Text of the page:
Tony Lucca’s Playlist Reveals His Songwriting Roots [LISTEN]
Tony Lucca's journey to becoming one of Americana's next big things took some odd detours. His debut as a performer came at age 14, on the ultimate pop-tart proving ground, The Mickey Mouse Club. A third-place finish on The Voice in 2012 landed him a deal with coach Adam Levine's record label, but these flirtations with pop and rock stardom eventually took a backseat to Lucca's destiny as a Nashville-based songwriter and performer.
Yet if his playlist is any indication, Lucca's trek towards roots music began as soon as his father taught him how to play Neil Young's "Sugar Mountain" on acoustic guitar. "Pretty interesting subject matter for an 8-year-old to be singing," he quips about Young's lament over lost youth.
Beyond songs by such early influences as Young, Joni Mitchell and Jackson Browne, Lucca also includes a couple of modern mainstream cuts: Kacey Musgraves' "Slow Burn" and Blake Shelton's "I'll Name the Dogs."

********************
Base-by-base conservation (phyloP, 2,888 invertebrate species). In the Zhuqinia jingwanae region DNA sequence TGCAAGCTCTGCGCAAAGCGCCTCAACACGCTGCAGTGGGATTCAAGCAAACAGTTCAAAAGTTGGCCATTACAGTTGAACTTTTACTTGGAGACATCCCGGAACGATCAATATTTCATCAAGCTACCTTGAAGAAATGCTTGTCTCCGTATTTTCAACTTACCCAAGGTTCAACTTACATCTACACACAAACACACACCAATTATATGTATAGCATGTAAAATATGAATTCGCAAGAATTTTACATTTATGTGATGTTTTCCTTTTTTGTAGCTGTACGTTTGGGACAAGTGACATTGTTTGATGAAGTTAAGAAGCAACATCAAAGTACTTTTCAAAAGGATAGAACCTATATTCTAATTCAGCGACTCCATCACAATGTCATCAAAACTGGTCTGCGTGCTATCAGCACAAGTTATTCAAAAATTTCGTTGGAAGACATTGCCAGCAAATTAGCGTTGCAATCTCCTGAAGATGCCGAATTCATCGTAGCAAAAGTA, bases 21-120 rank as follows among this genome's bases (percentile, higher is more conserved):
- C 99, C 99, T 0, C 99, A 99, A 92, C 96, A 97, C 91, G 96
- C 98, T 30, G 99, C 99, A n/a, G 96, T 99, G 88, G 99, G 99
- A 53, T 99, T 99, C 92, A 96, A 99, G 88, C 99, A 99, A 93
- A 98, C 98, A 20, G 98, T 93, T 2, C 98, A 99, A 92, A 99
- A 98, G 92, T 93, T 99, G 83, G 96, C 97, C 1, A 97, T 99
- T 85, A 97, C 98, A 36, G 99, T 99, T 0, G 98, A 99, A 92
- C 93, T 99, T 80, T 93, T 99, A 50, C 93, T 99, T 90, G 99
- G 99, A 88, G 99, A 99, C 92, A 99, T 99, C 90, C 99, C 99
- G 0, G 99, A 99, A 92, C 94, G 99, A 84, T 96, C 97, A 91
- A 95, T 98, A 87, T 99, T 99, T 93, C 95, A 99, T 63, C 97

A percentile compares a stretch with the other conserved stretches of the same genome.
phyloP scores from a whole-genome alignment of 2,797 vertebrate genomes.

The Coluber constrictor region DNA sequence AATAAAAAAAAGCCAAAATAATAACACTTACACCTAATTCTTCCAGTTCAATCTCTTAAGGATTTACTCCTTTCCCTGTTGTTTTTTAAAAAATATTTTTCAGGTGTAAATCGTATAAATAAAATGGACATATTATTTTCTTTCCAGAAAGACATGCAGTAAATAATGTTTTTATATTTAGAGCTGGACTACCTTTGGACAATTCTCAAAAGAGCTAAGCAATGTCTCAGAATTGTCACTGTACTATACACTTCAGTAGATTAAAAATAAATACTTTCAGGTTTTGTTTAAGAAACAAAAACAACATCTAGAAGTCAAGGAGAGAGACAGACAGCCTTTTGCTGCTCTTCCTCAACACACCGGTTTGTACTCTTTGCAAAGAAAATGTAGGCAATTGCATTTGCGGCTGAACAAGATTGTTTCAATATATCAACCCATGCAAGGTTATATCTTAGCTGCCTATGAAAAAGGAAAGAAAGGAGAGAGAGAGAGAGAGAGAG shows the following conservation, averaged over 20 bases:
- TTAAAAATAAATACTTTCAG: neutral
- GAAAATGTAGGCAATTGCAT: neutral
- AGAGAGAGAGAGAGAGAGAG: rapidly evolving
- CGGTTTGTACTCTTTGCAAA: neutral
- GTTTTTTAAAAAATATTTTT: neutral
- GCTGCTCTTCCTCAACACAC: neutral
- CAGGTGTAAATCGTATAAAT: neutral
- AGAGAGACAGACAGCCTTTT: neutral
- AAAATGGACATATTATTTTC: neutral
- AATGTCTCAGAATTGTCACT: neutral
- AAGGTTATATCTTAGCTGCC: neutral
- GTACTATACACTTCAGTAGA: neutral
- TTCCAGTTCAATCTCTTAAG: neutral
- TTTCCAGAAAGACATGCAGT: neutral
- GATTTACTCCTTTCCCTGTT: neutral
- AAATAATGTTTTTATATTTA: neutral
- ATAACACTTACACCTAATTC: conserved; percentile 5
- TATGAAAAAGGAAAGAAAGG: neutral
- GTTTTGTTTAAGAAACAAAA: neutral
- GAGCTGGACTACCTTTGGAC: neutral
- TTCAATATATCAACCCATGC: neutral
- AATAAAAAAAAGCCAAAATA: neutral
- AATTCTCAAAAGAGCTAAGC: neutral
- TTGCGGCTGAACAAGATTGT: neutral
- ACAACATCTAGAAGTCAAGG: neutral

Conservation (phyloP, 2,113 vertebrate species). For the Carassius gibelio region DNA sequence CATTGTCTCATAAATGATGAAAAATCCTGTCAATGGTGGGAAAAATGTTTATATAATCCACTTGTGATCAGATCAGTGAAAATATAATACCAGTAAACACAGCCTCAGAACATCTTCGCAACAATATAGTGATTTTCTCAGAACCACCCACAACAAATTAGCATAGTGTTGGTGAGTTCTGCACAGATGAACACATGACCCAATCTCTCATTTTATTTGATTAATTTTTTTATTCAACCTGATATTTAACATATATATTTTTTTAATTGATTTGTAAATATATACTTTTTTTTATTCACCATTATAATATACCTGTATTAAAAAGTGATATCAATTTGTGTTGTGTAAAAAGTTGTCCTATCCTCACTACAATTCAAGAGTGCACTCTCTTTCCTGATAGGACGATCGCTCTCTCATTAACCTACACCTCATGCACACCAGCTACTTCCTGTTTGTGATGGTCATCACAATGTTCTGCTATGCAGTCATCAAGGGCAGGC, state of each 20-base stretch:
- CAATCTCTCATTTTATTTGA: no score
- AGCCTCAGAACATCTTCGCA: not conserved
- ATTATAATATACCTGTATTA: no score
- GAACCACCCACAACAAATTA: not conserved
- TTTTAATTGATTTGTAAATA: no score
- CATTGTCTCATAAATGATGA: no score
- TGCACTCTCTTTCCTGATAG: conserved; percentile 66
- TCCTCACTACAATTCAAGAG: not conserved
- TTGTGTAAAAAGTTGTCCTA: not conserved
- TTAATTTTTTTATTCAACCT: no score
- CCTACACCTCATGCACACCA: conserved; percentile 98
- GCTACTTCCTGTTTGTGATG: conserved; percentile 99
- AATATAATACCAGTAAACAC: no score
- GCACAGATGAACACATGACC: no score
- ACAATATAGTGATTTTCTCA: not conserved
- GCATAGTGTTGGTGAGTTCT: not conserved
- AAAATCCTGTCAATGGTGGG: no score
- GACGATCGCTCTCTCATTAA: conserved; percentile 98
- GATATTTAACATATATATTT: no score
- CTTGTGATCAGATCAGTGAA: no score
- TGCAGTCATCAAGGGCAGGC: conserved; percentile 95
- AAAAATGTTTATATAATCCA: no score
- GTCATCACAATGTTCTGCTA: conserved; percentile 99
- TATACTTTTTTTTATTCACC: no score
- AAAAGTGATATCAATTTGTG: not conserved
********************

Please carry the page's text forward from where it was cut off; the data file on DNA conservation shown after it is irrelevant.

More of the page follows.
"I'd say this is a 'guilty pleasure,' but ain't nothing to be guilty about," he says about Shelton's musical dream of wedded bliss. "It's a damn good song. So catchy, so singable. So Blake. Few artists connect as well to their narrative as Blake Shelton. Especially with this song."
Lucca also lauds the work of his peers with selections by Gabe Dixon, Sean McConnell, Amy Gerhartz and others; in fact, he jumps right into highlighting his contemporaries with list-opener "That Rearview Mirror" by Jonathan Bryan Williams.
"Jonathan is a friend of mine who is long overdue to come to Nashville and help reintroduce young listeners with that quintessential classic country crooner style," Lucca says. "He's a beast in the making, and this song simply slays!"
Finally, Lucca sprinkles in a few of his own songs, including "Everything's Changing." "This song helped pull me out of a heartbreak and reminded me what it is I'm here to do, like it or not, and that's write and record songs," Lucca says. "It sort of became a meditation unto itself, a reassurance that everything does in fact change, and that, in the end, that's how it's supposed to be."
With those quotes in mind, press play and get immersed in Lucca's musical muses and lyrical talents.
Hear Tony Lucca's Playlist
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